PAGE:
Ever since I laid my eyes on the Prather Titanium 51 a few years ago I wanted to have one. My main interest is in vintage Japanese pens and with that in mind it remained on a wish list. I always enjoyed using my 51 flighter set and it was a Parker 51 that got me all interested in fountain pens.
Last year I attended my first ever pen show in Tilburg. It is small show but I was pretty excited, as it was my first ever pen show. My excitement turned out to be justified as I ran into a titanium 51 that a German seller has on his table. I was very surprised to see one of these pens there, and immediately asked the seller how much he wanted for it. I dashed out of the show to an ATM across the road and 5 minutes later the pen was mine!
Ralph kindly got in touch with me and informed me that my pen was #8 in a series of 22 pens made. He provided me with extra info, photos and answers to my questions
Several weeks later a pentracer had for sale a Prather 51 Vespel. I was seriously considering adding the pen to my collection. Ralph contacted me and shared info about the pen. It was just the extra little “push” I needed and a couple of weeks later my Titanium 51 had a Vespel sibling.
Design and finish
The design of the pen is based on the timeless Double Jeweled Parker 51 pen.
The pen is machined from a solid bar of commercially pure titanium. The machining, fit and finish of the pen is absolutely gorgeous. The satin matte finish of the titanium is stunning and feels really nice when you hold the pen. Every part of the pen is meticulously made and fits perfectly in place. The pen feels very solid but it is not too heavy for an all-metal pen. The cap is a highly polished original sterling 51 cap that adds a lot of shine and acts as a great contrast to the satin finish of the titanium. It sort of becomes the jewelry part of what is an industrial looking pen.
The cap and blind cap both have aluminum jewels that look really great with the rest of the pen. I really like the solid brass filling rod that Ralph made for this pen.
this photo taken by Ralph
another photo from Ralph showing all the components that make up the pen..pretty amazing
The design of the Vespel 51 is pretty much identical to the Titanium but it doesn’t have the brass ring that separates the blind cap from the barrel.
The material Ralph used to create this pen is called Vespel and is manufactured by Dupont. Vespel is a high performance polymer is mostly used in aerospace, semiconductor and transportation technology. It combines heat resistance, lubricity, dimensional stability, chemical resistance, and creep resistance, to be used in hostile and extreme environmental conditions. It is a very expensive material and Ralph explained to me that the rod he used to make this pen came from the same rod stock that NASA used to fabricate parts for the MARS ROVER. Yes this material has been on Mars!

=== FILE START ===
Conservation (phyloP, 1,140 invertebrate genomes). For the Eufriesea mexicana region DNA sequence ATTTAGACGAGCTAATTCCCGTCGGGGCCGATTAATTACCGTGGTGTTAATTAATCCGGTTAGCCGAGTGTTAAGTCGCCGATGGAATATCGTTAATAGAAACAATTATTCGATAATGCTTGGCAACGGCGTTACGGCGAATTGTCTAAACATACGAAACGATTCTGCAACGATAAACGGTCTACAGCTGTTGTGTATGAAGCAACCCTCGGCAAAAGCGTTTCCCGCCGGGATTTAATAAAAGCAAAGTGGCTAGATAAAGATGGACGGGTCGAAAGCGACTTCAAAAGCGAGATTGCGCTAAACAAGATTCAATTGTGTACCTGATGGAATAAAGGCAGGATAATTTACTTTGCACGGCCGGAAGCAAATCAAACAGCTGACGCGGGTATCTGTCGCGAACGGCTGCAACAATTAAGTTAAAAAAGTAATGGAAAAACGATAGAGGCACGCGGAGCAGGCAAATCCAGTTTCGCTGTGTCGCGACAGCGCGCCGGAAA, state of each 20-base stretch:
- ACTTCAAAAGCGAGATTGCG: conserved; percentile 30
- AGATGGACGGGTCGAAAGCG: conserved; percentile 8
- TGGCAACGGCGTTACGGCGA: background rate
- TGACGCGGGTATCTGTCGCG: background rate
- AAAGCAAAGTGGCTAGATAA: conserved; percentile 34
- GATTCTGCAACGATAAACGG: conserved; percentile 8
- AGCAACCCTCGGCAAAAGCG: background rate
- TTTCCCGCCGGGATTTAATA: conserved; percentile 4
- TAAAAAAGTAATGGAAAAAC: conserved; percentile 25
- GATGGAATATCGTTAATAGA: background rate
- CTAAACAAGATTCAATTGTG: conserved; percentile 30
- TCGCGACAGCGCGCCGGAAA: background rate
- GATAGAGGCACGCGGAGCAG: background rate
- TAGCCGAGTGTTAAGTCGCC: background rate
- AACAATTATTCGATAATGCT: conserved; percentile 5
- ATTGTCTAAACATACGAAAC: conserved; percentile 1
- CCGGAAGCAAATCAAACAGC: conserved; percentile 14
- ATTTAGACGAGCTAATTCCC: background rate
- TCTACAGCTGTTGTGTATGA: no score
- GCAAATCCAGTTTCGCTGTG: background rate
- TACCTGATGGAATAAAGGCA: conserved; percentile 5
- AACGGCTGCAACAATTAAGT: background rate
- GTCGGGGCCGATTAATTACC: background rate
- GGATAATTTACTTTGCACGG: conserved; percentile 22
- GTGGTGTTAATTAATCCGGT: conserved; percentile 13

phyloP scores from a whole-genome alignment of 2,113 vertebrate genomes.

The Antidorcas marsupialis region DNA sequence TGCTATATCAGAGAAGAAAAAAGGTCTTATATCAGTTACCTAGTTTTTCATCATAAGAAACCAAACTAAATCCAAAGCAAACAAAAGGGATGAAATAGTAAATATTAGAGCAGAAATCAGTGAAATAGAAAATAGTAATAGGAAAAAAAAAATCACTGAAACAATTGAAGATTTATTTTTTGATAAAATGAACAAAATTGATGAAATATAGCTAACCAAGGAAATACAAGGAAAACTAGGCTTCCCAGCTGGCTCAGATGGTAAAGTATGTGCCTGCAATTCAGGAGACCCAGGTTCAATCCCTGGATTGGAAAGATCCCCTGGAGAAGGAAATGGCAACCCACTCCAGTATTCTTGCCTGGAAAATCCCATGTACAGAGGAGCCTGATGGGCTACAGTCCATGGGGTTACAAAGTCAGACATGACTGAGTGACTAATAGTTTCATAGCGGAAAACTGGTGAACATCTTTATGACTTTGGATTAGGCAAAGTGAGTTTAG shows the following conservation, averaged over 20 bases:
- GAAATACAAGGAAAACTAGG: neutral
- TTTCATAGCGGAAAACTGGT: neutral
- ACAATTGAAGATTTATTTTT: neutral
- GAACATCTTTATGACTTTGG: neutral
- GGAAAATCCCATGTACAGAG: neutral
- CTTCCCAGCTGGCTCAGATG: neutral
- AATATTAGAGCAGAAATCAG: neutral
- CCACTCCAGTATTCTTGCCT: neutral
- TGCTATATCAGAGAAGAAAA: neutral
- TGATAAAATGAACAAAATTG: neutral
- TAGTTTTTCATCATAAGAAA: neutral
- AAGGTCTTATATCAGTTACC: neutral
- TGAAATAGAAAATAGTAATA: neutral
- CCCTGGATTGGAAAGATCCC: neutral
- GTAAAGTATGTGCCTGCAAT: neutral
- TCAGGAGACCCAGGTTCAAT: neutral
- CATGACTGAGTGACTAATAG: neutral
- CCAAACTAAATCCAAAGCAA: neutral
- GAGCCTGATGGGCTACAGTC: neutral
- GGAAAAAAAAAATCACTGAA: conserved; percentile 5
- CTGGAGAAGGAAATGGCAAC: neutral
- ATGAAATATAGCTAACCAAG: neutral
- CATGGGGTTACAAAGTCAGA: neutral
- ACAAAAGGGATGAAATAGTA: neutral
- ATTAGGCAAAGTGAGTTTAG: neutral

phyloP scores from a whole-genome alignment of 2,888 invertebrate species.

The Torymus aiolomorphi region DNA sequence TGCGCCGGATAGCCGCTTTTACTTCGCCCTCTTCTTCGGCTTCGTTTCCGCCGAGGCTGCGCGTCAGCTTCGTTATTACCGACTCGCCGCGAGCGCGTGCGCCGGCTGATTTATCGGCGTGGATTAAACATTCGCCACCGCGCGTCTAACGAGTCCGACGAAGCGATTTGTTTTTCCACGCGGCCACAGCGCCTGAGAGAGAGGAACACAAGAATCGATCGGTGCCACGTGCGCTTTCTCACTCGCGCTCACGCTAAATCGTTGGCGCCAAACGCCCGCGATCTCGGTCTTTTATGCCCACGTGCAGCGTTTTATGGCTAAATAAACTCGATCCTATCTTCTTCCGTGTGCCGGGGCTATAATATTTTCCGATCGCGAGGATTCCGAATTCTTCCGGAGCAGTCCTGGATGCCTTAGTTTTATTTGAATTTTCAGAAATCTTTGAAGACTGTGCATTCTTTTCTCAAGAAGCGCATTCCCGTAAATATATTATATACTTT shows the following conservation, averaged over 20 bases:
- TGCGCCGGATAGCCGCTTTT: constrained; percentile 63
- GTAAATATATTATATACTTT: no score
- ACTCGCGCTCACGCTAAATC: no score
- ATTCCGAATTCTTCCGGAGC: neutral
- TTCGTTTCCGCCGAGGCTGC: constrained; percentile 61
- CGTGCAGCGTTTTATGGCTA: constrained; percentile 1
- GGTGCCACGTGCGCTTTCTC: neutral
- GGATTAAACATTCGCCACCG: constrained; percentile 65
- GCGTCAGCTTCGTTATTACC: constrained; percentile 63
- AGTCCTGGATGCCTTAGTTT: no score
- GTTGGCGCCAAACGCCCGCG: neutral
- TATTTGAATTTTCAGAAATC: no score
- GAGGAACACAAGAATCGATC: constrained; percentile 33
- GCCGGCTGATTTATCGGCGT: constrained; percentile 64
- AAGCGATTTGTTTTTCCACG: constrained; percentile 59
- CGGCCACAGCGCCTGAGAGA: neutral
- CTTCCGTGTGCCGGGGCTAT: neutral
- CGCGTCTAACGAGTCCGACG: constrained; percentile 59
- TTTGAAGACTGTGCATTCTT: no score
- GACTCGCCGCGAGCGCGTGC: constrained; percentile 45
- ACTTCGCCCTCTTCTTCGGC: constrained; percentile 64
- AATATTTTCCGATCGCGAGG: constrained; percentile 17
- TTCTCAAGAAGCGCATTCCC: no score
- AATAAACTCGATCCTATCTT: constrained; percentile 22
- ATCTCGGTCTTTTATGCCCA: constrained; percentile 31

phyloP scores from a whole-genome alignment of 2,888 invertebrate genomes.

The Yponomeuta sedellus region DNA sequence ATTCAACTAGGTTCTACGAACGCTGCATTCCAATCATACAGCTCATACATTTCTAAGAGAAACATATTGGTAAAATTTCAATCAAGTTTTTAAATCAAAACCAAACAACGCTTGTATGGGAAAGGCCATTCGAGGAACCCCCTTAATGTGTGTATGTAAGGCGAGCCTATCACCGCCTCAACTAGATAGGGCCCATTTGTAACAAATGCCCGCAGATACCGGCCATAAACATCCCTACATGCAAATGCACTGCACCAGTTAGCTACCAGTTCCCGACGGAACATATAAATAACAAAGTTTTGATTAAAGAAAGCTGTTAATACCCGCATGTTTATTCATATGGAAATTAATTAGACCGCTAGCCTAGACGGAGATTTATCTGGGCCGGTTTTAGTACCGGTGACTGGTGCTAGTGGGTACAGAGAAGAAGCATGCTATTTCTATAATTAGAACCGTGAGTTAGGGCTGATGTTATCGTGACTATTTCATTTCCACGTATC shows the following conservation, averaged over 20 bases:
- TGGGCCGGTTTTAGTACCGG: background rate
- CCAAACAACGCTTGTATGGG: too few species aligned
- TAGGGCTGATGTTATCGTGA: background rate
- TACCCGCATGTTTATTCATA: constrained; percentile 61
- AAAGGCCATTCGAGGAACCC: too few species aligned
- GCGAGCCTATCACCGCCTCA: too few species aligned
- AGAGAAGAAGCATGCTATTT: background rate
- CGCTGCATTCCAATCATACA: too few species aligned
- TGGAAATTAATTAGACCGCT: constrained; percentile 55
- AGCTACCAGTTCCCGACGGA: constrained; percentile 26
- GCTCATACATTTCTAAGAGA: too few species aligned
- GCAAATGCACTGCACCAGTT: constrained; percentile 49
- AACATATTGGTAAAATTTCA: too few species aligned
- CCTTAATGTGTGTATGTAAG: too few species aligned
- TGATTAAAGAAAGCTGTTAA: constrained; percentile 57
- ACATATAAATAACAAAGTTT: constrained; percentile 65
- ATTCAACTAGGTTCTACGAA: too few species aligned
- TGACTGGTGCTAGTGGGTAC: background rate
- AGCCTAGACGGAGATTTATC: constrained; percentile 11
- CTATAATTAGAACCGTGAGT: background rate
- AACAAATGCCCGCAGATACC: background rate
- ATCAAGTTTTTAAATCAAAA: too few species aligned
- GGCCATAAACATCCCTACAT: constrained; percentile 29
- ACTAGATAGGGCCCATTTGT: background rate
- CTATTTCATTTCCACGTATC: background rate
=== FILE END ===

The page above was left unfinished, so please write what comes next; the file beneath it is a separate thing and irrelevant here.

The color of the Vespel pen is a bit debatable. The photos the seller provided made the pen look like it s a deep burgundy. When I received the pen the color was more like a milk chocolate. On some photos it appears dark red on others brown. Ralph sent me some Vespel shavings and when held in the sunlight they appear orange.
Some of the very cool touches on the pen are the vacumatic filling rod that is made out of Vespel just like the two jewels on the pen! The cap is hand hammered and I think complements the pen really well. I particularly like the way it catches light and reflects it in all kinds of directions.
Ralph's photo with info regarding the use of Vespel on the Mars Rover
both pens together
Nibs and filling system
This one came with a very juicy stub BB nib. I prefer fine nibs so I switched it. Now it has the stub BB nib on again and I am really enjoying it . It really glides on paper and works really well even when you are writing at a faster pace.
The Vespel has a smooth fine nib that performs just like any other 51 fine nib! No problems at all and always ready to go
Both pens have different pitch threads on the vac retaining collar from the Parker made 51 pens. Ralph has created a solid brass tool that he gives with his pens to allow owners to self-service their pens, certainly a very nice touch.
Needless to say that Ralph is a true gentleman. A few weeks he offered to service both of my pens free of charge just to make sure everything is in order. The pens he makes are works of art but actually meeting and interacting with him (even online) is an experience of its own.
It is one thing getting some really cool pens, but how often do we get to meet and interact with those responsible for creating them? My experience with these two pens and their maker has taken this hobby to a different plateau.
I am thrilled to have these two pens and they will remain in my collection for good.
photo taken by Ralph after servicing the pens
Edited by Nikolaos, 14 March 2010 - 10:27.